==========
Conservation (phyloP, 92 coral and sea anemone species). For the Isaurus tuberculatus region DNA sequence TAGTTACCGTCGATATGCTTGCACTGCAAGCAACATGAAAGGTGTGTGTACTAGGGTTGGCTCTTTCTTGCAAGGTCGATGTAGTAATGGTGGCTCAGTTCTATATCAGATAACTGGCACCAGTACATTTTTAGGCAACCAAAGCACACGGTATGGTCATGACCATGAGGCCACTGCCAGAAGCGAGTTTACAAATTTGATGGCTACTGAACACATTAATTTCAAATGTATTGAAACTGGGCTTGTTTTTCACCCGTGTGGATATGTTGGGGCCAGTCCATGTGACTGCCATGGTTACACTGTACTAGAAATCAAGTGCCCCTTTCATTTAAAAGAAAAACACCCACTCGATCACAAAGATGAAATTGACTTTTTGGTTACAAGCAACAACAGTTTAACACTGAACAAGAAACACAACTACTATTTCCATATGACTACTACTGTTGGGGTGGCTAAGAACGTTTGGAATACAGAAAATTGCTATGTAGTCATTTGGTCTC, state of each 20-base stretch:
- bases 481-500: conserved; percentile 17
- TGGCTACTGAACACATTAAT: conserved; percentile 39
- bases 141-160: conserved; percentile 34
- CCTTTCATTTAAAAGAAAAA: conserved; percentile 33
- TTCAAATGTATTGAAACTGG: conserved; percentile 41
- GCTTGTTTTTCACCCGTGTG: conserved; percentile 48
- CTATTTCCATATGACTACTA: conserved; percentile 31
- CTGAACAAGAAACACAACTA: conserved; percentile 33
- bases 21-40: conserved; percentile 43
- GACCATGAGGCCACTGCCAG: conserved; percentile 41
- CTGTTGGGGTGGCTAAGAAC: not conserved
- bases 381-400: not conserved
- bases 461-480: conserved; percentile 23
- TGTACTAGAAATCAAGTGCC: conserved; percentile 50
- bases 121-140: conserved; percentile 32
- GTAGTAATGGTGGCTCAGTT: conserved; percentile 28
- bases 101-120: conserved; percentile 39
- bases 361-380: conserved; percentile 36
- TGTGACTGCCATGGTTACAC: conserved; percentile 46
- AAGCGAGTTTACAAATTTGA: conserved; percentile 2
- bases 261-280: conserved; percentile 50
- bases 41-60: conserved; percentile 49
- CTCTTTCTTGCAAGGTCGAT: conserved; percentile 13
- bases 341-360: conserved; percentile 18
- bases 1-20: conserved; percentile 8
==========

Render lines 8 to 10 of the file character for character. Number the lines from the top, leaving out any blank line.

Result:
- CTATTTCCATATGACTACTA: conserved; percentile 31
- CTGAACAAGAAACACAACTA: conserved; percentile 33
- bases 21-40: conserved; percentile 43